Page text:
Having spent the past 37 years providing fire and EMS services to communities in urban, suburban, and rural environments I have personally witnessed the tragedy and suffering that comes to families, communities, and first responders following fatal fire incidents as both a firefighter and Fire Chief. From a firefighters standpoint carrying the lifeless body of a person out of a building is something that will be indelibly etched into an individual’s identity for the rest of their lives. Yes, many people will say that’s what the job entails and the firefighters knew exactly what the hazards and potential related afflictions were when they signed up. However, while there is some validity to that opinion I can personally articulate the fact that it does not make it any easier when an event of this nature occurs. It is affixed to your character forever and it is not pleasant.
From another more global view as your Fire Chief in Brewster I can attest to the fact that myself, my peers in Barnstable County, and Fire Chiefs across the country are trained to proactively evaluate their individual Towns fire risk and develop and implement programs designed to reduce fire occurrences and losses in their communities. Typically this is accomplished through partnership based community programs that encompass and focus on the core fire service deliverables of life safety and property conservation. One major problem that arises is that no matter how well these programs are designed and communicated to the community a huge responsibility to ensuring their success falls on the individual occupants of each dwelling and their attitude toward preserving their own life safety.
An extremely popular and accurate fire service term used in many applications in our business is “complacency kills” Firefighters know this to be true because many of the approximately one hundred annual firefighter fatalities that occur in the United States when investigated involve some type of complacency and lack of situational awareness on the individual member. Sadly, in my experience I have also found this term to be one of the more predominant reasons community fire risk reduction efforts fall short of their intended goals. Occupants of dwellings become complacent to the potential fire hazards that exist within the very spaces they occupy and then fail to implement simple proactive measures such as ensuring working smoke detectors are present on each level of their home. In essence the theory of “it won’t happen to me” becomes the norm until such time a tragedy occurs and the community becomes immediately stimulated to the issue until time passes and residents once again bury their heads in the sand.
Since January 1, fifteen Massachusetts residents have been killed in residential fires including one resident of Chatham. In total, 779 individuals across the United States have been killed during the same time period including 226 deaths that occurred during 89 multiple fatality fires including last week’s fire in Brooklyn, NY that claimed the lives of seven children and critically injured another sibling and the children’s mother who jumped from second floor windows prior to the arrival of fire department units. This tragic fire, like several others across the country where working smoke detectors were not present in the effected occupancies have taken the lives of 38 individuals including a large number of innocent children who assumed when they were brought into this world that their parents would safeguard them from the many uncontrollable dangers they face on a daily basis including those involving fire.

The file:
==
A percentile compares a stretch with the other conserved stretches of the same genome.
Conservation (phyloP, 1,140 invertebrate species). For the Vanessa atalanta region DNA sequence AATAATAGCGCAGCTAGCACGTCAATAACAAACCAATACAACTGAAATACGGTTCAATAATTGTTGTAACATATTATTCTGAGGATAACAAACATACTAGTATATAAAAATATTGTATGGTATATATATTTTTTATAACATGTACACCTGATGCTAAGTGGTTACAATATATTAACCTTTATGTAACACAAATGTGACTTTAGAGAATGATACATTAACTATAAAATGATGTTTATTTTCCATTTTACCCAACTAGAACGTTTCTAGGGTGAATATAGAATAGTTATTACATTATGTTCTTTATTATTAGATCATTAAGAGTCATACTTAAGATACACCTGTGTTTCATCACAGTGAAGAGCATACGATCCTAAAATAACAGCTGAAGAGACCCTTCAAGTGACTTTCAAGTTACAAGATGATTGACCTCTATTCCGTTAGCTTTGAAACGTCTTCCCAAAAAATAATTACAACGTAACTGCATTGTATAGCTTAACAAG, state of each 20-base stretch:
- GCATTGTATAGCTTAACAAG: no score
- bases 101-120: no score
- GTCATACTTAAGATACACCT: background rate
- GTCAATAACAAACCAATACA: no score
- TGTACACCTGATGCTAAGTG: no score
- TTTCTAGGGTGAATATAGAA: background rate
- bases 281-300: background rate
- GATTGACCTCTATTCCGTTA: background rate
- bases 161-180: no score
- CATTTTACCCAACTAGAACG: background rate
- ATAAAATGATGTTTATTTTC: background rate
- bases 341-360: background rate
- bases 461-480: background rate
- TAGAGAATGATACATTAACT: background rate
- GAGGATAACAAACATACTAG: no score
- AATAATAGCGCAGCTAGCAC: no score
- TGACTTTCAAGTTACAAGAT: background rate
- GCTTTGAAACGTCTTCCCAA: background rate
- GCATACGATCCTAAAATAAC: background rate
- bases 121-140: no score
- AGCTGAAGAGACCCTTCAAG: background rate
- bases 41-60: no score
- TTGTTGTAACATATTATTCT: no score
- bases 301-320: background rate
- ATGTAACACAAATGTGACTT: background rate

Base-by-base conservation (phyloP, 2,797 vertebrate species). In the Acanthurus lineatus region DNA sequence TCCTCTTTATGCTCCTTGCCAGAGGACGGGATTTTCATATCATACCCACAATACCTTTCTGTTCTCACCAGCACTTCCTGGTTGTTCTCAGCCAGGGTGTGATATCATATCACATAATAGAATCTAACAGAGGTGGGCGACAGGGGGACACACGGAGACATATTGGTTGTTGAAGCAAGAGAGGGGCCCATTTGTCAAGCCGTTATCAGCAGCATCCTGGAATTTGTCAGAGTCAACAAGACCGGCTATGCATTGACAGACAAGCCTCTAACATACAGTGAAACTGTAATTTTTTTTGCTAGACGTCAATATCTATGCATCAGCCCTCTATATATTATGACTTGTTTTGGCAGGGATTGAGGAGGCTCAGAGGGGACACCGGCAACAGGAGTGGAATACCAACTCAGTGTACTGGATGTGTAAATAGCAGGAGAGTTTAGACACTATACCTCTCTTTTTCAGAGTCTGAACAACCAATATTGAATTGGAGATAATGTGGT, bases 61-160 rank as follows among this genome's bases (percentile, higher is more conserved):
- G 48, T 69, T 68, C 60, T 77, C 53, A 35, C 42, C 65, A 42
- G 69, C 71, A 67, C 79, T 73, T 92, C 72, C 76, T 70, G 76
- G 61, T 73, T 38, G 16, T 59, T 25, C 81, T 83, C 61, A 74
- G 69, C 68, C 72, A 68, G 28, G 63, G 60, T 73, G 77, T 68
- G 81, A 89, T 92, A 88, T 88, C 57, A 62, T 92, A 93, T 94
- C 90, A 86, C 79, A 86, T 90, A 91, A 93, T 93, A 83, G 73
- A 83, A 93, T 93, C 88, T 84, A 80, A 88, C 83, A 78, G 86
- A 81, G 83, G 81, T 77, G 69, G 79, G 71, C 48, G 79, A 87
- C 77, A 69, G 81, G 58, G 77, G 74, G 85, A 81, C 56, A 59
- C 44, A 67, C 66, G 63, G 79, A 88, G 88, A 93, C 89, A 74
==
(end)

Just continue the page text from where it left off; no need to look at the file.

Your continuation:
After many years of service and witnessing numerous tragedies of this nature the fire in Brooklyn in which seven helpless children were killed and numerous lives changed forever prompted me to write this opinion. There is a simple, yet powerful message for each reader to take away from this piece and it is a phrase that your local fire department has delivered time and time again, “Smoke Detectors Save Lives”. The real question is, are you listening? If so, take action. Do whatever it takes to make your family and home safe. Don’t become a statistic.
Our organization understands that it is our responsibility to provide you, our stakeholders with partnership based programs and inspection services designed to reduce our community’s overall fire risk. While we do believe we successfully accomplish this goal our members also acknowledge that nothing is perfect so we are continually reviewing methods to improve our efforts in this area. However, in reality no matter how successful we are it is also incumbent that each resident assume a certain level of responsibility of becoming more aware of the available programs, the risks associated with fire, and their own individual need to take proactive action toward ensuring their home and family remain fire safe.
If you are a Brewster resident and your home is not protected by a working smoke detector or you would like our members to conduct a fire safety inspection of your residence visit or contact the Brewster Fire Department at 1657 Main St. (508-896-7018). Our members and my office look forward to the opportunity to work in partnership with our residents to improve the level of fire and life safety within this great community.